For we do not want you to be unaware, brothers, of the affliction we experienced in Asia. For we were so utterly burdened beyond our strength that we despaired of life itself. Indeed, we felt that we had received the sentence of death. But that was to make us rely not on ourselves but on God who raises the dead (2 Corinthians 1:8-9).
A Detailed Study in Self-Reliance
Peter’s boat provided him with the ability to rest in his self-sufficiency. He was comfortable, safe, and in control but he was not exercising faith in God. To help him see the fallacy of false assurance, the Savior called him out. Christ had bigger plans for Peter on that dark and stormy night.
And God has bigger plans for you too, which He accomplishes by helping you to relinquish the hold that your way has on you while embracing His way. Are you willing to exchange your understanding and enjoyment of what you believe is the right way to be for God’s definition and provision of a path forward? Sometimes the answer to this question seems counterintuitive to our finite minds.
The next time you are in what appears to be an impossible situation, think less about powerful sins of self-reliance, control, and comfort and more about God and what you gain by trusting and resting in Him.
As you poke more at the self-reliant construct, you will also find fear. Fearfulness is the second all-time counseling problem. The first is unbelief, which feeds a person’s fears. You see the crippling effect of fear in the Garden of Eden: whenever you choose to believe a lie instead of the truth, the inevitable “sin consequence” is fear. Read their story:
So when the woman saw that the tree was good for food, and that it was a delight to the eyes, and that the tree was to be desired to make one wise, she took of its fruit and ate, and she also gave some to her husband who was with her, and he ate. Then the eyes of both were opened, and they knew that they were naked. And they sewed fig leaves together and made themselves loincloths (Genesis 3:6-7).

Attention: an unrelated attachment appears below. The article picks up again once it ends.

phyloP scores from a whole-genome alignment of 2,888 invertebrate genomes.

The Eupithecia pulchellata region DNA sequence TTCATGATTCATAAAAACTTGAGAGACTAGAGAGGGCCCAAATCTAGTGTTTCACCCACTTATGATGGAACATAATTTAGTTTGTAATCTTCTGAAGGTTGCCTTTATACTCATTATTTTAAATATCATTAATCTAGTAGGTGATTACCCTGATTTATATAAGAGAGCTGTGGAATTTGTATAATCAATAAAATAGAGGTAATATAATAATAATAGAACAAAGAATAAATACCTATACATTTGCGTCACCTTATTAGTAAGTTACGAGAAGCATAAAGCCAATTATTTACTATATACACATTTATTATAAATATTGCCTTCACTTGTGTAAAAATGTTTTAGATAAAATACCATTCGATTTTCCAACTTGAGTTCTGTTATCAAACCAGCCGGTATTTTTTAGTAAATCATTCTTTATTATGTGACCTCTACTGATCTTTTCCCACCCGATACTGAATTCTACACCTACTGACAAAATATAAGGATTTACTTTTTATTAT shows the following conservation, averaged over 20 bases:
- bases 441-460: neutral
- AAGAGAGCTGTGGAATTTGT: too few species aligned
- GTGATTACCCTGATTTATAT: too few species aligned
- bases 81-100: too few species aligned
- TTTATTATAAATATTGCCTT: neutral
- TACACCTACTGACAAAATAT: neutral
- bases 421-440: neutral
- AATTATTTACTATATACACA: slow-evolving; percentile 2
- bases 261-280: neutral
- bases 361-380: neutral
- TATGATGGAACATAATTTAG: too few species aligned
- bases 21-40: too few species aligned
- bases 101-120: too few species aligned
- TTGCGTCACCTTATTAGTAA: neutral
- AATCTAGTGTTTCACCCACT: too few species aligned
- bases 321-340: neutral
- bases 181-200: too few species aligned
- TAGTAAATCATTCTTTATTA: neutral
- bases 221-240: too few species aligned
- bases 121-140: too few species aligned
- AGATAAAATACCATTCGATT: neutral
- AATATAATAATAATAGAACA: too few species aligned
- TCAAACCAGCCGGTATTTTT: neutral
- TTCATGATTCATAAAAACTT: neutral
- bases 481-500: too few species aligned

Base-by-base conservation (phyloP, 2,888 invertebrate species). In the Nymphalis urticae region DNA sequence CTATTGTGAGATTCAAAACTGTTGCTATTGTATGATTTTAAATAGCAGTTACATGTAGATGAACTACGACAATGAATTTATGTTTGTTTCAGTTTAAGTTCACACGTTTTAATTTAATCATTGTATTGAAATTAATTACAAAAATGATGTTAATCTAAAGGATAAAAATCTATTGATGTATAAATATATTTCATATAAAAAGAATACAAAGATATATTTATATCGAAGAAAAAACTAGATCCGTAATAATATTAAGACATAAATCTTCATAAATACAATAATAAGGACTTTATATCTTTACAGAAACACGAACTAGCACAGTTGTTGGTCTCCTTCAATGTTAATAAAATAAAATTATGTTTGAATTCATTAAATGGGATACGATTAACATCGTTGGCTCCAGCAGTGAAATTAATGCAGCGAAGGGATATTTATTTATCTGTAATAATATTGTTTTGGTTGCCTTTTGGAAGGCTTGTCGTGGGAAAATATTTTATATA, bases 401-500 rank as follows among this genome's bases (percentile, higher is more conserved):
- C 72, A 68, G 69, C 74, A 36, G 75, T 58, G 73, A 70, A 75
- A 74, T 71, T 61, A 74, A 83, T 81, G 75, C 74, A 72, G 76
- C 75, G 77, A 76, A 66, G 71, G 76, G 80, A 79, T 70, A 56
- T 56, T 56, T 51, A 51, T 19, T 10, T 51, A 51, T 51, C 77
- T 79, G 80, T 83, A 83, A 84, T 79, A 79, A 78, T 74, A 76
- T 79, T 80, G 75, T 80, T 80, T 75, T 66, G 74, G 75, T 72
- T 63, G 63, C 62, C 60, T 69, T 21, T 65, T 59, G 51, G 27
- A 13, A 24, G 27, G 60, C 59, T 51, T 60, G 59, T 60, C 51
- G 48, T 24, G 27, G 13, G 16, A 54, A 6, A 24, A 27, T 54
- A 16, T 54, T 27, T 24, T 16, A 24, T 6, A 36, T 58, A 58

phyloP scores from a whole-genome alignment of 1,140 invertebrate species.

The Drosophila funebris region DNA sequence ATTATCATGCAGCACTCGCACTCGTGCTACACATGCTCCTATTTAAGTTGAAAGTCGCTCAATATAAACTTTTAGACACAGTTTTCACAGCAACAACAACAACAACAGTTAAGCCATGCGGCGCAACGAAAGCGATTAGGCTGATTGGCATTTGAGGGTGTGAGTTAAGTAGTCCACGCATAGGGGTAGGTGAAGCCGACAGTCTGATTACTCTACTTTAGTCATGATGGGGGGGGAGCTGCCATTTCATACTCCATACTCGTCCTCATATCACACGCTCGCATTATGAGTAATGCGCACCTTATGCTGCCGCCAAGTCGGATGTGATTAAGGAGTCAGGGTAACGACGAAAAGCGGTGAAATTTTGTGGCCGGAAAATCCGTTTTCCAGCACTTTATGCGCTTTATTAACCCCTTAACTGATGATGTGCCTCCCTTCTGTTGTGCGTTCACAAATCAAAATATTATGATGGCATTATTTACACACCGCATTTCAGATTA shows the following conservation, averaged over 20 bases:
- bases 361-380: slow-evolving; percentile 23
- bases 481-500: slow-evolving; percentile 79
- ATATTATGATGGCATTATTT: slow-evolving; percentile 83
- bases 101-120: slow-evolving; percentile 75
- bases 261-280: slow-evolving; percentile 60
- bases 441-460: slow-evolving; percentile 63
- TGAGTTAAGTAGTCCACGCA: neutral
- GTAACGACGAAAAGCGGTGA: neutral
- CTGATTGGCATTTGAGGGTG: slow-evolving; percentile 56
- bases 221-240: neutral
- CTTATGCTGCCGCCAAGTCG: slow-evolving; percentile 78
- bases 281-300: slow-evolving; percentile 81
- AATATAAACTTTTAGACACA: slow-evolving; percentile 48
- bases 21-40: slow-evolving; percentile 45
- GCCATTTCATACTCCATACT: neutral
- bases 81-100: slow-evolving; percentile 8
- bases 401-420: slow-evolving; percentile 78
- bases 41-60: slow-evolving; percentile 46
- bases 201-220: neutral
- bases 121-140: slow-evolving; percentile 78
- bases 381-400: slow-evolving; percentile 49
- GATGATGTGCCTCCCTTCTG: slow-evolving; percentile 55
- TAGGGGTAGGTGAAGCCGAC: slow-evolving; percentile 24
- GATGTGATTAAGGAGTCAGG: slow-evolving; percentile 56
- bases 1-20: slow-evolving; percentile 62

Adam and Eve knew they chose a lie and the consequence of their unbelief was fear. Fear is the opposite of faith (or belief, trust, or God-centered confidence). The solution for a person who is struggling with fearfulness is to exercise faith in God.
I talked about a “cluster of sin issues” that interfere with a person’s walk with God. They were self-sufficiency, control, comfort, fear, and unbelief. Peter was in control, which brought comfort. It was his fear that created a desire for comfort. And underneath all those sins was unbelief.
To break up Peter’s cluster of idols, Christ called him out of his boat of self-sufficiency to show him something better. Shortly after, Peter believed the Savior by stepping out of the boat. He was exercising biblical faith in God.
It’s instructive to know that when you do show faith in God, the temptation to fear will resurface as you realize that you are no longer in ultimate control of the situation. This truth is why you want to emulate Peter in his moment of crisis by asking the most critical question that you could ask. He said, “Lord, save me?”
But when he saw the wind, he was afraid, and beginning to sink he cried out, “Lord, save me.” Jesus immediately reached out his hand and took hold of him, saying to him, “O you of little faith, why did you doubt?” (Matthew 14:30-31).
Biblical faith is in a person, not your circumstances or hopeful outcomes. You must know that it is the Lord calling you to do the impossible.
It is interesting to me that Christ gave Peter a monosyllabic answer to his question, “Lord is that you?” Christ said, “Come.” That was it. Nothing more. One word. One syllable.
Sadly, God’s children require more from Him than something akin to a teenager’s grunt. Rather than having faith in God and His Word, we want to “have faith in our faith.” To have faith in our faith, we need more information; we need to know the outcome before we move forward. But God did not budge that night on the sea. He said nothing more than “come.”
When discipling folks, I suggest to them that the gospel is the solution to their struggles, and many times they have a similar response: “The gospel is not enough. I need more.” They want more than the gospel. They want real answers. In Paul’s day, he encountered the same thing.
We preach Christ crucified (the gospel), a stumbling block to Jews and folly to Gentiles, but to those who are called, both Jews and Greeks, Christ the power of God and the wisdom of God. For the foolishness of God is wiser than men, and the weakness of God is stronger than men (1 Corinthians 1:23-25).
I understand the struggle. The gospel does not seem like it’s enough to solve our problems. I mean, it might be the power of God to salvation (Romans 1:16), but let’s be realistic. I need something practical.
Yes, I know. We must be practical, but may I suggest that you begin with trusting the goodness of God, which is a vital aspect of the gospel; only a good God would give so much (His Son) for our benefit. And if He is willing to give His only Son for your salvation, don’t you believe that He will take care of you?